Does higher education's protection against cognitive decline differ by race and ethnicity?
In a study of older adults, higher educational attainment seemed to protect adults from cognitive decline, but this protective effect differed by race and ethnicity. Higher-educated White adults received a greater benefit than higher-educated Black or Latinx adults.
The study published in the Journal of the American Geriatrics Society involved telephone assessments of cognitive function among 20,311 Black, Latinx, and White US adults aged 51–100 years.
On average, Black and Latinx adults scored lower compared with White adults, regardless of educational attainment. Irrespective of race and ethnicity, the rate of cognitive decline over subsequent assessments was non-linear, and a period of cognitive stability was apparent for those with higher educational attainment. Compared with Black, Latinx, and White adults with lower educational attainment, higher-educated White adults received the greatest protection from cognitive decline, followed by Latinx, and Black adults. Latinx adults experienced cognitive decline beginning at a later age.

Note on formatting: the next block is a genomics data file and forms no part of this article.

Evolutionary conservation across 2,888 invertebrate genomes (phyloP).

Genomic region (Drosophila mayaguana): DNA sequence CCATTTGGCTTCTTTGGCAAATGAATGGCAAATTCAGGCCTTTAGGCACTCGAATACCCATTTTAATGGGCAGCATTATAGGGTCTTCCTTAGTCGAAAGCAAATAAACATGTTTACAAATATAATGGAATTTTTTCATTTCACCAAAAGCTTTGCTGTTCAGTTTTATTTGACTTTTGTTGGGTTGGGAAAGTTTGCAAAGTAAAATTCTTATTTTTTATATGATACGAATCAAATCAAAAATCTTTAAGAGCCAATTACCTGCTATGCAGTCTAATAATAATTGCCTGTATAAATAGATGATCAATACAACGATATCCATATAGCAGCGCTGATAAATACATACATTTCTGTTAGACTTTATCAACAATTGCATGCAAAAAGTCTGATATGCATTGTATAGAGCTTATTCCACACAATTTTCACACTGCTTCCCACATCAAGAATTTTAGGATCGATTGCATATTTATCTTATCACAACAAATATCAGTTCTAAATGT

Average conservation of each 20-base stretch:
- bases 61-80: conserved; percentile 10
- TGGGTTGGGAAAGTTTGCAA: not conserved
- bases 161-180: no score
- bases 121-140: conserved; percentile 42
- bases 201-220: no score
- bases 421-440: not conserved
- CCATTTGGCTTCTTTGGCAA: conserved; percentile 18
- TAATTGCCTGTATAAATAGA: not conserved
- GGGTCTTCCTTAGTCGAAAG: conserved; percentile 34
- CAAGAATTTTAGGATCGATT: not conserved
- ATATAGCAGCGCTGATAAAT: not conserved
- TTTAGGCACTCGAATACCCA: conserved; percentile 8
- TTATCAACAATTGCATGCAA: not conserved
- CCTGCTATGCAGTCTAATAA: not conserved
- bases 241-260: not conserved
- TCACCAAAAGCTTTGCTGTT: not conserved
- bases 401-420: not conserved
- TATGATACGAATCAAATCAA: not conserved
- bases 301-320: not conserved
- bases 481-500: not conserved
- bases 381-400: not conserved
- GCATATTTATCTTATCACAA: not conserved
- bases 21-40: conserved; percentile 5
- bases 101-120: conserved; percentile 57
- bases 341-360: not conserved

"Our findings suggest that efforts to improve access to high-quality education and social mobility may have long-lasting effects on the risk of cognitive decline in older age," said corresponding author Dylan J. Jester, Ph.D., MPH, of the UC San Diego School of Medicine and the VA Palo Alto Health Care System.
More information: Impact of Educational Attainment on Time to Cognitive Decline among Marginalized Older Adults: Cohort Study of 20,311 Adults, Journal of the American Geriatrics Society (2023). DOI: 10.1111/jgs.18340